Affordable Access

Clinical aspects of inhaled anticholinergic therapy.

Authors
Type
Published Article
Journal
Respiratory care
Publication Date
Volume
45
Issue
7
Pages
864–867
Identifiers
PMID: 10926384
Source
Medline

Abstract

Anticholinergic therapy is directed toward muscarinic receptors within the lung. Inhaled quaternary muscarinic antagonists are used because they cause less systemic adverse effects than other types of antimuscarinic drugs. Of the 5 possible muscarinic receptors, the lung contains three: M1, M2, and M3. Antagonism of the M1 and M3 receptors results in bronchodilation, primarily in the larger airways. The efficacy of the antimuscarinic bronchodilators cannot be entirely explained by this mechanism, and there is probably peripheral activity as well. The use of inhaled antimuscarinic drugs is well tolerated, and the efficacy is maintained with chronic use. Although ipratropium is the first-line therapy for symptomatic COPD, it and other similar drugs can also be used to treat other obstructive diseases. Ipratropium is available in an MDI, in solution for small-volume nebulizer, and in combination with albuterol in an MDI. Newer antimuscarinic agents are being developed that are more selective for the M1 and M3 sites and last longer. Research is continuing to better understand the sites of action of these agents as well as to develop even more effective drugs.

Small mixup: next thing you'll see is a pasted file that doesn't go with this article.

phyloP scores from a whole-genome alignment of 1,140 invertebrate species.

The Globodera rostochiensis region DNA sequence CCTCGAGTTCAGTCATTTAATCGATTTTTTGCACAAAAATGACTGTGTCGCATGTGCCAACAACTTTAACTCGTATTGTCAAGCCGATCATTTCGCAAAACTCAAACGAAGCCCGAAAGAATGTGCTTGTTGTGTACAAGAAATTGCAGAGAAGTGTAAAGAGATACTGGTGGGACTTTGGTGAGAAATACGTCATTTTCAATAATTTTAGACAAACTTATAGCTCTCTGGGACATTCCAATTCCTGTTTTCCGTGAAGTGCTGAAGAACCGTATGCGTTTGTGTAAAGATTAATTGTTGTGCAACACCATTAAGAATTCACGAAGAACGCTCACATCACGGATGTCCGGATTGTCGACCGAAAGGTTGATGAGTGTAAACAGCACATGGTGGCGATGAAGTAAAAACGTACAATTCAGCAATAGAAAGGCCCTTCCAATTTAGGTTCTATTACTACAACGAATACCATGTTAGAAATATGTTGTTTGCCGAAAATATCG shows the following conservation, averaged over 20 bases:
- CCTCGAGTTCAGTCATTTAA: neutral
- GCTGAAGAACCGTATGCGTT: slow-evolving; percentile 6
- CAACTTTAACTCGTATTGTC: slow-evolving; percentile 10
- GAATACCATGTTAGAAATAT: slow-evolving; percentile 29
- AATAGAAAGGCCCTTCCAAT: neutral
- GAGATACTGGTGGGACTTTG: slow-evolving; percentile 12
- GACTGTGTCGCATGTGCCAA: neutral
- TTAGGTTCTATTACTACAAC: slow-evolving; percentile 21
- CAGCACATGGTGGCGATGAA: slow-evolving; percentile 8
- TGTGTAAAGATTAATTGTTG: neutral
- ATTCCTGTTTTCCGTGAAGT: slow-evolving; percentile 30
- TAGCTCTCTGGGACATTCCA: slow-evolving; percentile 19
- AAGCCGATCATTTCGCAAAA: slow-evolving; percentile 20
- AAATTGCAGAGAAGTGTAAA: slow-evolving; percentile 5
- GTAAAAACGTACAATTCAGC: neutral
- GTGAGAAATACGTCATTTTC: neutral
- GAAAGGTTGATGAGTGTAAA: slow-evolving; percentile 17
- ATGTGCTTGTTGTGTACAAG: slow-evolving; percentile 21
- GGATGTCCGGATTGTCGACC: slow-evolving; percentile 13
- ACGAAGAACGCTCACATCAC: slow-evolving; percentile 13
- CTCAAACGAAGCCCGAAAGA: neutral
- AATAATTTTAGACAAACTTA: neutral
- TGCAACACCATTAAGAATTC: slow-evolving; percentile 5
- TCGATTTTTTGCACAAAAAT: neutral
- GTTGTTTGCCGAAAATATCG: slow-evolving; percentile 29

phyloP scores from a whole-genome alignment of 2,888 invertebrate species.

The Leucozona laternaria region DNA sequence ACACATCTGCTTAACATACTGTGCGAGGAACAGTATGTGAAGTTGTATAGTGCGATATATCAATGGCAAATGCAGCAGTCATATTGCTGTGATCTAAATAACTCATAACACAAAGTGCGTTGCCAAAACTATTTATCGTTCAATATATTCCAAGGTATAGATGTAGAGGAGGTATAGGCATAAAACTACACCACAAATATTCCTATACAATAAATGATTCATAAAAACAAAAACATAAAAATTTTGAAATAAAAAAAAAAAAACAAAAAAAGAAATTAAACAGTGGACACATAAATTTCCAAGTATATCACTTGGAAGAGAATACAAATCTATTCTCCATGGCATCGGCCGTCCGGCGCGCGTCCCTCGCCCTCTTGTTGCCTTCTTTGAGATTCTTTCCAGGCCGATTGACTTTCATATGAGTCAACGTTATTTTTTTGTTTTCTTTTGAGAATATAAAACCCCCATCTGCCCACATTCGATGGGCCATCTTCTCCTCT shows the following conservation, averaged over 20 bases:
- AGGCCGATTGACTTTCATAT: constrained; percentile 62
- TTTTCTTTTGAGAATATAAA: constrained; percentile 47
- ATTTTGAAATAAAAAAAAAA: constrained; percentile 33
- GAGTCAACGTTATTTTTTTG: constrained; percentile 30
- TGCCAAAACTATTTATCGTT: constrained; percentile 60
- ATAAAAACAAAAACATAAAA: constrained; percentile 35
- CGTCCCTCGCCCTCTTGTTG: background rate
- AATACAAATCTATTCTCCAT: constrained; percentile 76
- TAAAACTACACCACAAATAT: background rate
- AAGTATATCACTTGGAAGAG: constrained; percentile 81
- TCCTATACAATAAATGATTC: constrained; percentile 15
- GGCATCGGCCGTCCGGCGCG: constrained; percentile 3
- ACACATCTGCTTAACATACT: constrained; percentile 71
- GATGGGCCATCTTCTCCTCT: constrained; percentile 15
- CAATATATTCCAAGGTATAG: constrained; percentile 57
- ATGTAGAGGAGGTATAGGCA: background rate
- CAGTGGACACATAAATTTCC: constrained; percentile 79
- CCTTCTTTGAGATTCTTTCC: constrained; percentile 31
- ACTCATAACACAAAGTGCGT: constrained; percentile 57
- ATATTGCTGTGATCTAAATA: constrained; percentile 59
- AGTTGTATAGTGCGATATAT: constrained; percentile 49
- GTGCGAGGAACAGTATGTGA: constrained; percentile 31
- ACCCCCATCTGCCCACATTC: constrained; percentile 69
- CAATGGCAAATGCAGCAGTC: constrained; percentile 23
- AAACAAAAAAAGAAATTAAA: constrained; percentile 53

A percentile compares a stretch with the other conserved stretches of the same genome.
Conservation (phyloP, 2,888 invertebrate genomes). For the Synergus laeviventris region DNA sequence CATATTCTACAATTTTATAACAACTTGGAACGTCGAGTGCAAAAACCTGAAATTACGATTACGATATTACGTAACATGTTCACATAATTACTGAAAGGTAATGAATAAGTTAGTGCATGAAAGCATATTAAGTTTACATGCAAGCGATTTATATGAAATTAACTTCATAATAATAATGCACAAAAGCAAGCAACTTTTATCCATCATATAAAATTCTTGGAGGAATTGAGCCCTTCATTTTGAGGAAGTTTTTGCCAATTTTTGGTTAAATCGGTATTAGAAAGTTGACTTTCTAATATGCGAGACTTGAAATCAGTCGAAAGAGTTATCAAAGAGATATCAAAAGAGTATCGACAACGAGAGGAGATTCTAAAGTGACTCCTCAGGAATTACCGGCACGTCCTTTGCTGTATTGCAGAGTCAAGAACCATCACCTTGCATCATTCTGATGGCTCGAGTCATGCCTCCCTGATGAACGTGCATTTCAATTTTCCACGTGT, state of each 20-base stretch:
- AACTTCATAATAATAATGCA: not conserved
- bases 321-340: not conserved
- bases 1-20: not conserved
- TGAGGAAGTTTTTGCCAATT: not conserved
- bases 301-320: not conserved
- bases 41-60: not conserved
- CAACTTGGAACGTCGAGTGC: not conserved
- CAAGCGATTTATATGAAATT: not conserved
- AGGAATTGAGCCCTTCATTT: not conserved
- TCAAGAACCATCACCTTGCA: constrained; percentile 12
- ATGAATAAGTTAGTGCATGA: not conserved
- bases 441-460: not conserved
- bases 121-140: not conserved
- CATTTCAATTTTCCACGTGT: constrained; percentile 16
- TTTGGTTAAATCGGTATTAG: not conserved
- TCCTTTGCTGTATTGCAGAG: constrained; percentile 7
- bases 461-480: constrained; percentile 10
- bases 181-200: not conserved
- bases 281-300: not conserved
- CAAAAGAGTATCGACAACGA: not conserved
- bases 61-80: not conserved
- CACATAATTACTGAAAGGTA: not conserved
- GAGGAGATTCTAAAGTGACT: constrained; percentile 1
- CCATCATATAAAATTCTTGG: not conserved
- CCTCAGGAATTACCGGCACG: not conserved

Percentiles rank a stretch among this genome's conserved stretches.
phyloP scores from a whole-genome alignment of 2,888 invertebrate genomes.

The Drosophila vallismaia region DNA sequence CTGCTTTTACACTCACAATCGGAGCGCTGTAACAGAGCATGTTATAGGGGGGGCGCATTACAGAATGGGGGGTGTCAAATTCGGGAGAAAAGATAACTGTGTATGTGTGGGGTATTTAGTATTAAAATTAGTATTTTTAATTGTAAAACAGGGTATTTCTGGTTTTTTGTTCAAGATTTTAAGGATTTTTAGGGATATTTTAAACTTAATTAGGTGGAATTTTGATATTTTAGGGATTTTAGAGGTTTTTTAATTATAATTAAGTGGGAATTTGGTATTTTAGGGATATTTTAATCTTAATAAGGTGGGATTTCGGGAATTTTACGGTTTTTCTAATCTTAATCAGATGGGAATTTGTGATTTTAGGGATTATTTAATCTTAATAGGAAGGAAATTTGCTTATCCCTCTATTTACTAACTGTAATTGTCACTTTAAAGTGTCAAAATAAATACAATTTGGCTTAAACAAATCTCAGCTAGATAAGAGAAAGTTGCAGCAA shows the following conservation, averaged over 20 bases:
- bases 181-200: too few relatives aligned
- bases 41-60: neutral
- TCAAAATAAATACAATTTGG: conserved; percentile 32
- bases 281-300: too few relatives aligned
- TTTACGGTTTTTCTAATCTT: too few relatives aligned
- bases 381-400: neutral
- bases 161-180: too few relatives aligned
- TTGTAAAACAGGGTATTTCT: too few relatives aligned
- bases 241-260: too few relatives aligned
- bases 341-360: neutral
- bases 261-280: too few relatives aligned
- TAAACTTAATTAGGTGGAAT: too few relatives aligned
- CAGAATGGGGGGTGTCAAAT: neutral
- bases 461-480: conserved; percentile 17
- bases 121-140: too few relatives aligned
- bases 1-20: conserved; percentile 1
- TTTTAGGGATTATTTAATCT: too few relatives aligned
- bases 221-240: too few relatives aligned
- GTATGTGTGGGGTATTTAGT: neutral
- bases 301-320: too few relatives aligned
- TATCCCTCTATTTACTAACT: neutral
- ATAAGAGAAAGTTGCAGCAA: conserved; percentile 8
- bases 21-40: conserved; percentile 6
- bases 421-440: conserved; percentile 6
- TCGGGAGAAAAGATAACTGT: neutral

There are no comments yet on this publication. Be the first to share your thoughts.

Statistics

Seen <100 times
0 Comments
F